ISSN 2398-2950      

Glomerular filtration rate


Synonym(s): Plasma clearance, iohexol clearance, exogenous creatinine clearance, GFR


  • Determination of the glomerular filtration rate (GFR) is the gold standard to assess kidney function.
  • Plasma clearance techniques are mostly used because urinary clearance techniques have more practical limitations. Plasma clearance methods require repeated blood sampling over a period of several hours after intravenous injection of a clearance marker, mostly creatinine or iohexol.
  • The GFR is calculated by dividing the dose of the clearance marker by the area under the plasma concentration-versus-time curve.
  • Multiple protocols have been described, using different doses of creatinine or iohexol, different number of blood samples, different time points for sample collection and different duration of the clearance procedure. In general, the accuracy of the AUC increases with more blood samples and a longer period of collection.
  • Multi-sampling plasma clearance techniques are cumbersome, time-consuming and potentially stressful or painful in cats. Therefore, limited sampling strategies (LSS) or clearance techniques based on a reduced number of blood samples have been described. LSS are a suitable compromise between practical convenience and clinical accuracy for GFR determination.  
  • The clearance protocol used should take into account patient characteristics (eg size, cooperation) and practical issues (eg time, costs).   


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  • Clearance = GFR (ml/min/kg) = dose/AUC.
  • Different methods can be used to calculate the AUC, such as the one-compartmental or two-compartmental model or the assumption free noncompartmental approach.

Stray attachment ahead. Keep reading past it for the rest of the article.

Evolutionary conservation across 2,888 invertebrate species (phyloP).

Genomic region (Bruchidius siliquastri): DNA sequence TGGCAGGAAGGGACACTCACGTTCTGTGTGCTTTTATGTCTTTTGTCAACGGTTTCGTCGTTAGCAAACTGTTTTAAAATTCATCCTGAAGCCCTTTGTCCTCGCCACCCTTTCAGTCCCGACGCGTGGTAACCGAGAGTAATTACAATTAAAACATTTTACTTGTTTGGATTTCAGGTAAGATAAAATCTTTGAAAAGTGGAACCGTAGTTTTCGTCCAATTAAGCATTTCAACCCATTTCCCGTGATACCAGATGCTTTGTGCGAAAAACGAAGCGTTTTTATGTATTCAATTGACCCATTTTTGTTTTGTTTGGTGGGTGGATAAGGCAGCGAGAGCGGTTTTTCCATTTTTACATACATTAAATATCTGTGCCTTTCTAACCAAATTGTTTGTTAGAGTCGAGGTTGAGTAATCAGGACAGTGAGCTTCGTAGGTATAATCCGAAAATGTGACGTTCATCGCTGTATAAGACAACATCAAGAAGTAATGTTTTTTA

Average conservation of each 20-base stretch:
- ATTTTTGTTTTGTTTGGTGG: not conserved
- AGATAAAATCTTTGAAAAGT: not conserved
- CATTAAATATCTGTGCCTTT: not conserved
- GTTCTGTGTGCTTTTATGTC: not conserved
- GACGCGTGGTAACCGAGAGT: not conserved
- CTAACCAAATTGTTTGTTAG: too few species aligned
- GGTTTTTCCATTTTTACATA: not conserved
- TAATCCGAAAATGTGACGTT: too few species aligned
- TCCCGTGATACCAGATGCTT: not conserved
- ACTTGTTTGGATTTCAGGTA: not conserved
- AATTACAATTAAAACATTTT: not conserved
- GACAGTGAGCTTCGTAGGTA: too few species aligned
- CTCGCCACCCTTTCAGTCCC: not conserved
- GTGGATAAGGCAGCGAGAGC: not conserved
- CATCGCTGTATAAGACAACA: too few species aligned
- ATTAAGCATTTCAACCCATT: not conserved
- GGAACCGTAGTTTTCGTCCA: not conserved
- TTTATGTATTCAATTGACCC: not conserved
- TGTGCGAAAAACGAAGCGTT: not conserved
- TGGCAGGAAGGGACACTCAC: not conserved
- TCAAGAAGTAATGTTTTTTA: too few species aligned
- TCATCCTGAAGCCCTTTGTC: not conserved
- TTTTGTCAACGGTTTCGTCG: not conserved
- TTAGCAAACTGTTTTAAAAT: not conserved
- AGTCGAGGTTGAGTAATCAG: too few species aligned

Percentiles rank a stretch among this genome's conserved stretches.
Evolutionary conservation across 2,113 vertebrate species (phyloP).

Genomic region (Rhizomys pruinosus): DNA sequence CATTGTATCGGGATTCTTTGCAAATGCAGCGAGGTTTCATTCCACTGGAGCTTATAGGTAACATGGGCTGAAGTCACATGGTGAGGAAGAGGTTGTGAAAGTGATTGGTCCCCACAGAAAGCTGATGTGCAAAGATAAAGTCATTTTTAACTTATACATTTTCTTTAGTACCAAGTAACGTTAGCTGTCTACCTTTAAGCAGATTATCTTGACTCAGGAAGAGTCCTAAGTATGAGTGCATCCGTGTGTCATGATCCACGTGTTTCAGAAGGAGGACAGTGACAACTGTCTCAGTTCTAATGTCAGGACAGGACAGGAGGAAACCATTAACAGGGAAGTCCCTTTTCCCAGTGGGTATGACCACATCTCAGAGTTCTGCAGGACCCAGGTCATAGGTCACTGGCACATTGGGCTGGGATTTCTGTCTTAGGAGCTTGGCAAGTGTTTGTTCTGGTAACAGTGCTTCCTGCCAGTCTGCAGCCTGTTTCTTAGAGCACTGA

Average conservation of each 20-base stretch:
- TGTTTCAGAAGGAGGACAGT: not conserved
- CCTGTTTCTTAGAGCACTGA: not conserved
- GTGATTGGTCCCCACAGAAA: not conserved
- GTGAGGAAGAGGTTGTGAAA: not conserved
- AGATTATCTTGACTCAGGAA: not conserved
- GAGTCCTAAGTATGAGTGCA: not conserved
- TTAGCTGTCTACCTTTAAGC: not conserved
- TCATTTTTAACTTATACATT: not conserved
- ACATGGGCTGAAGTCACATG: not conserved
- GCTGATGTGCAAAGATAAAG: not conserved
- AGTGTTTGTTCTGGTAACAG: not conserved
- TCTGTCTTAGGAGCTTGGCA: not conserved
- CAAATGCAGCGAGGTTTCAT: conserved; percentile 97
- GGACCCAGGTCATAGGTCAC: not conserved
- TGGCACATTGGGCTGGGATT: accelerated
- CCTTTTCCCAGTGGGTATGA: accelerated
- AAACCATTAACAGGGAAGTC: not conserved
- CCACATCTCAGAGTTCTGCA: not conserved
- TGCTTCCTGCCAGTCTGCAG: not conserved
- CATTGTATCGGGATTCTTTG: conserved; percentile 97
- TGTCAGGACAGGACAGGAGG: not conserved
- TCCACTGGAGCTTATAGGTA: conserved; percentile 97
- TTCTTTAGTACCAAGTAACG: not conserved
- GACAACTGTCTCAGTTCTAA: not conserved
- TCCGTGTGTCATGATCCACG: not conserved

• An injectable creatinine solution is not commercialized and can be prepared using anhydrous creatinine powder. Creatinine assays are readily available in veterinary practices and in commercial laboratories.
  • Iohexol is widely available as radiographic contrast material, but iohexol assays are available only in a limited number of laboratories (eg Royal Veterinary College UK, Michigan State University USA).

Technique (intrinsic) limitations

  • Multisample plasma clearance techniques are labor-intensive and expensive. LSS overcome these limitations, but increase the risk for inaccurate GFR estimation.

Result Data

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Further Reading


Other sources of information

  • Recent references from VetMedResource and PubMed.
  • Paepe D, Lefebvre HP, Concordet D, van Hoek I, Croubels S, Daminet S (2015) Simplified methods for estimating glomerular filtration rate in cats and for detection of cats with low or borderline glomerular filtration rate. J Feline Med Surg 17 (10), 889-900 PubMed.
  • Von Hendy-Willson V E, Pressler B M (2011) An overview of glomerular filtration rate testing in dogs and cats. Vet J 188 (2), 156-165 PubMed.
  • Finch N (2014) Measurement of glomerular filtration rate in cats: methods and advantages over routine markers of renal function. J Feline Med Surg 16 (9), 736-748 PubMed.

Other sources of information

  • Heiene R, Lefebvre H P (2013) Glomerular Filtration Rate in Dogs and Cats. Available from: (Cited 21 December 2016).
  • Braun J P, Lefebvre H P (2008) Kidney Function and Damage. In: Clinical biochemistry of domestic animals. Eds: Kaneko J J H, Harvey J W & Bruss M L. 6th edn. Elsevier, UK. pp 485-528.


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